NLG assignment 1 - Extending an OpenCCG grammar for generation

0. Downloading the OpenCCG grammar

From inside the subdirectory of your home directory where you keep all your code for the NLG course, type the following command into a terminal window:

      svn checkout ass-1

This should create a subdirectory called ass-1 containing five XML files and a copy of these instructions. Move into this subdirectory and list them to make sure.

Before starting the assignment questions listed below, you should spend a while familiarising yourself with the OpenCCG grammar in the XML files. In this assignment, you will be gradually extending this grammar, step-by-step, so as to generate a wider range of grammatical sentences about restaurants.

There is a testbed.xml file included with the grammar. YOU WILL NOT NEED TO EDIT THIS FILE IN THE COURSE OF THIS ASSIGNMENT. The testbed contains around 50 tests. At the moment the grammar passes at least the first 13 of these (using ccg-test). Your job is to extend the grammar so that it passes ALL tests by the time you are finished. If you take a look at the testbed file, you will see that the subsequent tests are divided into sections, one for each of the questions in the assignment, so you can easily keep track of your progress and success.

N.B. If your entire grammar is working correctly, all tests in the testbed will have "ok" in the Parse column. "FAILED" means that the test failed, not that the parse failed. For instance, we don't want "Giovanni's serves" to parse, so we have set numOfParses to "0".

  <item numOfParses="0" string="Giovanni's serves"/>

In this cases, the output from ccg-test will be

  Parse   Realize String
  -----   ------- ------

  ok      -       *Giovanni's serves

Hint: When you start tccg, if you have made a mistake there may be useful error messages, which appear between "Loading grammar from URL: ..." and "Grammar ass-1 loaded". If you get stuck, try consulting the Rough Guide to OpenCCG.

In some questions, we have specified a name for a category, or specific semantics for you to aim for in your answers. You may disagree with our choices, but that's ok, because in OpenCCG there are often many ways to do the same thing. Ours may not even be the best way, but please follow the instructions where specified, and don't spend too much time worrying about alternative category names or semantics.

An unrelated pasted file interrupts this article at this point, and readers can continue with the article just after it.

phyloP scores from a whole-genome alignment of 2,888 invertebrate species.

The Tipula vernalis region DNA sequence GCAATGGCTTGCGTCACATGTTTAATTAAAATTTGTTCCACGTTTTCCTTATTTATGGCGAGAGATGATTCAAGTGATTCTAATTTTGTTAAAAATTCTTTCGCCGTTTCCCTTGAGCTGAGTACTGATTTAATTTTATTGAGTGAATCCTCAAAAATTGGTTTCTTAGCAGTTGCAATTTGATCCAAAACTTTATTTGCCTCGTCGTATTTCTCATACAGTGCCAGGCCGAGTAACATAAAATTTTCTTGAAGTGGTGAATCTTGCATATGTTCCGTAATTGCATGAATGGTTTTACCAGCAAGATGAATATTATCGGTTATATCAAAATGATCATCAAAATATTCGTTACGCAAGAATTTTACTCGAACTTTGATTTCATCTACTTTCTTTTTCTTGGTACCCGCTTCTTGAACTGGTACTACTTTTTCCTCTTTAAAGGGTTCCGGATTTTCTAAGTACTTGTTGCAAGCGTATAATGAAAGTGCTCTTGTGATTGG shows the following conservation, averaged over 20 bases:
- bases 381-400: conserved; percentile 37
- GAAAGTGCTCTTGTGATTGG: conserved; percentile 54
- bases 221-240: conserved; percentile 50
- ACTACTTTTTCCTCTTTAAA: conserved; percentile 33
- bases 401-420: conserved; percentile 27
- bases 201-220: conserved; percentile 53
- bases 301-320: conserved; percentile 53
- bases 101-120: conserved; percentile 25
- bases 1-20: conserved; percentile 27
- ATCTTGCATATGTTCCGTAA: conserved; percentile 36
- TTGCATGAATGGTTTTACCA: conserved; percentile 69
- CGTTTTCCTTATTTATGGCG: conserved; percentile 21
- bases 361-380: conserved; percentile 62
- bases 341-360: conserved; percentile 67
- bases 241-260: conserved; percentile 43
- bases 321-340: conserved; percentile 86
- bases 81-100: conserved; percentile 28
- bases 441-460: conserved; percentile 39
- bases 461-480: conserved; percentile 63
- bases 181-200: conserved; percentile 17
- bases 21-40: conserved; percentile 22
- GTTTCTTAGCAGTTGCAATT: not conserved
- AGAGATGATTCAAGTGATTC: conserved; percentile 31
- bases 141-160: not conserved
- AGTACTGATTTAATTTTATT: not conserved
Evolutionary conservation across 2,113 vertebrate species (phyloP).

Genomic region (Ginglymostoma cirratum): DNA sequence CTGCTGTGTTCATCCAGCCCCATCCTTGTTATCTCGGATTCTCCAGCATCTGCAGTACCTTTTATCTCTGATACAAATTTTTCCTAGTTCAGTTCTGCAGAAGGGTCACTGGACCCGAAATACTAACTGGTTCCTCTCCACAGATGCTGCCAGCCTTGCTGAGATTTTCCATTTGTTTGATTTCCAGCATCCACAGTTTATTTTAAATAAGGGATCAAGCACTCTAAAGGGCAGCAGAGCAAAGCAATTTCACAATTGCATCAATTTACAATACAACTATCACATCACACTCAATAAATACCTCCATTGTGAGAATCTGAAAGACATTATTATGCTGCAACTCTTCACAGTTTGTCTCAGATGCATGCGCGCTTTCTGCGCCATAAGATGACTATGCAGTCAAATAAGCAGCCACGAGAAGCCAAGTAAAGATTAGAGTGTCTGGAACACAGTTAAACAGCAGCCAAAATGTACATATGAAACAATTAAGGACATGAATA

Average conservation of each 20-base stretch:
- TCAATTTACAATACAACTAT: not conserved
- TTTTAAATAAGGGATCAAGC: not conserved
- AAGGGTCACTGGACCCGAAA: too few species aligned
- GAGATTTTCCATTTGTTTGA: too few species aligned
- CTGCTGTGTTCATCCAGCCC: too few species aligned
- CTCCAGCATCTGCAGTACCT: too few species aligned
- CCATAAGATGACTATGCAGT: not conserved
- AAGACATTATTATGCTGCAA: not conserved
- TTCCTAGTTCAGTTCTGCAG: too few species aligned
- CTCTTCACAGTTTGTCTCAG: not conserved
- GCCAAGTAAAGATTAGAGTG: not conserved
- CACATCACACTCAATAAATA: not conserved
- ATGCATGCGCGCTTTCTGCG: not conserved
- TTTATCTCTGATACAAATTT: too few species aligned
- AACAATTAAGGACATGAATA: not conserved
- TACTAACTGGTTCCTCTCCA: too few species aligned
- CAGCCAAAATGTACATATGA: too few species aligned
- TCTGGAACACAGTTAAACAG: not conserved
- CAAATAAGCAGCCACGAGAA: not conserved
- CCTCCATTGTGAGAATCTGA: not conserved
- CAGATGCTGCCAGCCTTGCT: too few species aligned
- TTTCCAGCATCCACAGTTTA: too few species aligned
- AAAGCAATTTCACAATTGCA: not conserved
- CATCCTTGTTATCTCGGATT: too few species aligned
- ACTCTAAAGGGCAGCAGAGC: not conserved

And last but not least, remember that we're only interested in your work, not anyone else's submitted under your name.

1. Adding sentential conjunction (15 marks)

Currently, the grammar is capable of generating sentences with conjoined subject NPs, for example "Giovanni's and Dario's serve cheap Italian food". Please extend the grammar so that it can generate sentences involving two conjoined sentences, for example "Giovanni's rocks and Dario's serves cheap food". You should do this by adding a second entry element to the lexical family conjunction.

Your grammar should assign the following semantic representation to the sentence "Giovanni's rocks and Dario's serves food", where each sentence denotes a separate conjunct (you might want to draw the graph out on paper to make sure you understand what is going on):

  @w2(and ^ 
      <CONJ>(w1 ^ rock ^ 
             <ARG1>(w0 ^ Giovanni's)) ^ 
      <CONJ>(w4 ^ serve ^ 
             <ARG1>(w3 ^ Dario's) ^ 
             <ARG2>(w5 ^ food)))

2. Adding VP conjunction (20 marks)

Please extend the grammar so that it can generate sentences involving two conjoined verb phrases, for example "Giovanni's rocks and serves cheap food". Make sure you get subject/verb agreement to work out properly - it shouldn't generate sentences like "*Giovanni's rocks and serve cheap food".

The semantics you assign to VP conjunction should be the same as sentential conjunction, but you need to ensure that the subject is "shared" between the two. Thus, the semantics of "Giovanni's rocks and serves food" should be:

  @w2(and ^ 
      <CONJ>(w1 ^ rock ^ 
             <ARG1>w0) ^ 
      <CONJ>(w3 ^ serve ^ 
             <ARG1>(w0 ^ Giovanni's) ^ 
             <ARG2>(w4 ^ food)))

3. Adding adjective intensifiers (20 marks)

We now want to be able to generate sentences using adverbs like "very" or "really", which modify (or "intensify") adjectives. Examples of such sentences are "Giovanni's serves really cheap food" or "Giovanni's and Dario's serve very good Italian food". We want a phrase like "really cheap" to have a semantic structure which makes it clear that the adverb modifies the adjective, like this:

  @w1(good ^ 
      <MOD>(v1 ^ very))

Add the words "very" and "really" to the morphology file. Call your new lexical family adverb.

4. Restricting intensifiers to gradable adjectives (20 marks)